The means of
producing the things people desperately need continue to exist just as much in
the midst of an economic crisis as before-on the one side the factories, mines,
dockyards, fields, etc capable of turning out goods, on the other the workers
capable of labouring in them. It is not some natural catastrophe which stops
unemployed men and women working in the closed down industries, but the organisation
of capitalism.

Slump, boom and crisis

The driving force of
capitalism is profit. Not just the amount of profit, but how
that relates to what amount capitalists have paid out for investment in plant and
machinery-the rate of profit. Accumulation, as each capitalist tries to keep ahead
of every other, means that over time such expenditure on plant and machinery grows
ever bigger, and grows faster than any increase in the number of workers employed.
But that means that to maintain the rate of profit the amount of profit the capitalist makes
has to grow ever greater. It is rather like someone who moves from driving a
small car to a bigger one. It is no good filling the tank with the same quantity
of petrol as before; if more petrol is not put in, the car will run out of
petrol and grind to a halt before its journey is complete.

But the source of
profit is labour. Accumulation means more plant and machinery being used for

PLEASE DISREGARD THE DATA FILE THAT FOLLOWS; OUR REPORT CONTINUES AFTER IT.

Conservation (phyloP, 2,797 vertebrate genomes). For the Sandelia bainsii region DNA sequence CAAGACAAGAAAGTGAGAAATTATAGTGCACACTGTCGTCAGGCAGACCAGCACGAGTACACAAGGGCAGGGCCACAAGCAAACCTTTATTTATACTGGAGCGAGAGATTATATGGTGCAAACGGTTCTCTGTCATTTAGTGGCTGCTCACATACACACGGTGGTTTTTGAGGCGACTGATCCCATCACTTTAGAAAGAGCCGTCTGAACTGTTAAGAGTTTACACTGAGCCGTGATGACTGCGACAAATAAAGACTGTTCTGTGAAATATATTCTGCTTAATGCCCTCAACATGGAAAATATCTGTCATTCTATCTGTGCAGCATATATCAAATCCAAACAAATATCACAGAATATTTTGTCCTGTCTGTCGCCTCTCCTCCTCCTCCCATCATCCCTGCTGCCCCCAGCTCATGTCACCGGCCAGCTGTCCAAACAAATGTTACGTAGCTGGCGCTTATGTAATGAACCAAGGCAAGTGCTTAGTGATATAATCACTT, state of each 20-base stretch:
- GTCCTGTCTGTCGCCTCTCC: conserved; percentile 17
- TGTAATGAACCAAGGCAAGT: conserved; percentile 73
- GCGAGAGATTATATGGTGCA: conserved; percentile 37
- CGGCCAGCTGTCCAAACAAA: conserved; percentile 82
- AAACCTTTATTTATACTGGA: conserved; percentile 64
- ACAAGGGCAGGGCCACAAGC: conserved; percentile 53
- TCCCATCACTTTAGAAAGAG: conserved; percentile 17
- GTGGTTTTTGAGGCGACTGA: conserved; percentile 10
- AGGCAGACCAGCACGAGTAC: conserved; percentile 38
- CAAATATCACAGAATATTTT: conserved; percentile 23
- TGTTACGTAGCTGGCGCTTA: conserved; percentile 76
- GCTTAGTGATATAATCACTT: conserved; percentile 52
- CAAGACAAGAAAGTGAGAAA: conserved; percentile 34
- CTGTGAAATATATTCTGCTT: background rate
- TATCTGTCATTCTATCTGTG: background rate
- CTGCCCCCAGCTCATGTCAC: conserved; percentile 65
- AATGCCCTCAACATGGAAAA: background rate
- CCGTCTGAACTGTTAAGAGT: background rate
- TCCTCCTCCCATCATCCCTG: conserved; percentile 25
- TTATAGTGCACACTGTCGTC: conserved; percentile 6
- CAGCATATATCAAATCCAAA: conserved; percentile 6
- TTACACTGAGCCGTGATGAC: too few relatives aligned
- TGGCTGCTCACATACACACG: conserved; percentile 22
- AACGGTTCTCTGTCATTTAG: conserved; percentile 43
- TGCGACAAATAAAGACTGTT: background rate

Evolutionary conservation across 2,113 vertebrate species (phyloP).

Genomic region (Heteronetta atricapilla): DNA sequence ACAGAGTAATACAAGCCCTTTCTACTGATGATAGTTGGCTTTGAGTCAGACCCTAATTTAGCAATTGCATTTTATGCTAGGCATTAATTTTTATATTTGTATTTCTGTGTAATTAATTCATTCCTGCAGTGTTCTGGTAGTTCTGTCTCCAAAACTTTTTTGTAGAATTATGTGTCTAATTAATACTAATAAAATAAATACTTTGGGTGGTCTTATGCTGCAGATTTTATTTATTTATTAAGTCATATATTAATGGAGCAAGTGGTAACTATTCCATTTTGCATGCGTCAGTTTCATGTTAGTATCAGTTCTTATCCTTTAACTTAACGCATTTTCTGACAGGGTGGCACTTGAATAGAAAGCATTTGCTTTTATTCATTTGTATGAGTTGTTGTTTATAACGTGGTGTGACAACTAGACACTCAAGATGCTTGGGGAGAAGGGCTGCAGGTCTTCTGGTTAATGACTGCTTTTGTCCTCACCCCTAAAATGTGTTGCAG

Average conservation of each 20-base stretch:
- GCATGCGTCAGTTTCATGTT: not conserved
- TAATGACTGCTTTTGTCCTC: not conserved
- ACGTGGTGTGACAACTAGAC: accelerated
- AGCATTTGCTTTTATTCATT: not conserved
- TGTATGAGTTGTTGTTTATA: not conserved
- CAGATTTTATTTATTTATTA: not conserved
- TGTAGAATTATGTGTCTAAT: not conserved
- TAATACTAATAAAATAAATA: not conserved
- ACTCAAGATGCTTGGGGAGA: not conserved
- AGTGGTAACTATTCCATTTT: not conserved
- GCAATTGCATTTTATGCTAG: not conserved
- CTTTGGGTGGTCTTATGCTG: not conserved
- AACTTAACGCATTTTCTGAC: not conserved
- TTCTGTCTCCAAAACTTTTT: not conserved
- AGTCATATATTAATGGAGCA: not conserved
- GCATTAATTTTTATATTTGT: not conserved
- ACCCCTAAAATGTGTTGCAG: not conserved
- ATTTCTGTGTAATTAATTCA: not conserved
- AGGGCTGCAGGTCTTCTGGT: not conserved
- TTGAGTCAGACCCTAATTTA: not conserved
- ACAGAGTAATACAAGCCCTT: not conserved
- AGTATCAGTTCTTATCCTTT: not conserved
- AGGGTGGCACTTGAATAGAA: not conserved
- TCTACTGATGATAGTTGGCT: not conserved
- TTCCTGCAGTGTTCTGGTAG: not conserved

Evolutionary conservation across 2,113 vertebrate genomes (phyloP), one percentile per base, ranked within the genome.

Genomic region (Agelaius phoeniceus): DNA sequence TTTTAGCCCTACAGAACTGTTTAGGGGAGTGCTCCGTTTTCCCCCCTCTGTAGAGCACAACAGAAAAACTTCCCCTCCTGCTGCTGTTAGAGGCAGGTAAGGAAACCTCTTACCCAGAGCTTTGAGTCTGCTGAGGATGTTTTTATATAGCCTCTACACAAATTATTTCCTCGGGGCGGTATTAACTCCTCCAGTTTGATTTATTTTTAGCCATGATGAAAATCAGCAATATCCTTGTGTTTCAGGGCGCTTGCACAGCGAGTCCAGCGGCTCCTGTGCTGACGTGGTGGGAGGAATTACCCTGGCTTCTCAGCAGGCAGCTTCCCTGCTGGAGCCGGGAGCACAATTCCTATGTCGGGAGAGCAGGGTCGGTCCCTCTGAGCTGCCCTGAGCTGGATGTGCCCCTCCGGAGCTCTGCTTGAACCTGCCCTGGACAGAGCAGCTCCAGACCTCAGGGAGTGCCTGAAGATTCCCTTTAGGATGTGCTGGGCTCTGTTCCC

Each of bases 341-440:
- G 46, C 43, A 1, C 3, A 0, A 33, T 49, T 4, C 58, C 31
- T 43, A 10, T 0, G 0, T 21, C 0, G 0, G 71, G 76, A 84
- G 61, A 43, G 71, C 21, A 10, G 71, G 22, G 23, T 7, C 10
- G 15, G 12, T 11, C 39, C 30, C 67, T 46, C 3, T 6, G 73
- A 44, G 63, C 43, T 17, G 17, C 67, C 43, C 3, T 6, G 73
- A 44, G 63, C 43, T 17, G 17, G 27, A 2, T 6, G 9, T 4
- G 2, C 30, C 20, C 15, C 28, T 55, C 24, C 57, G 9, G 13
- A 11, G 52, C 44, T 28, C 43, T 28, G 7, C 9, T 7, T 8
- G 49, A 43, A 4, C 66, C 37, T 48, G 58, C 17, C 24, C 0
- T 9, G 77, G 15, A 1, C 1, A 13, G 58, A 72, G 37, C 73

each worker employed. So investment rises more quickly than the source of the
profit need to sustain it. Capitalists have ways of countering this trend. They
can increase the profit per worker by forcing wages down and increasing the
pressure on workers to toil harder and for longer hours (American capitalism
has used both methods over the last 30 years and European capitalists

are trying to do the
same). They can also hope that the things workers consume will get cheaper, so
enabling them to take more profit per worker without the workers complaining
too much about falling living standards. But over time, Marx pointed out, they
would not be able to avoid problems caused by the downward pressure on profit
rates. In particular each crisis would be likely to be worse than the one
before.

Marx did, however,
point to one way for some capitalists to solve the profit rate problem. That
was buying up on the cheap the plant, equipment and materials of other
capitalists who went bust in the crisis. The dog eat dog logic of capitalism would
be accentuated by the crisis, but this in turn would restore profit rates for those
who survived it and enable them to enjoy a new spell of prosperity.

This process of
restoring accumulation through crisis was, for Marx, a sign of the inhumanity
of capitalism. But for some right wing economists the argument has been turned,
amazingly, into a defence of capitalism. However much people may suffer in the
here and now, they say, in the long run things will get better. The crisis is
like a purgative, clearing out all the poison of unprofitability from the system.
This was the argument put forward during the slump of the 1930s by Friedrich
von Hayek-a free market conservative who recognised that Marx had been one of
the first to analyse the capitalist crisis. The slump, he said, would have solved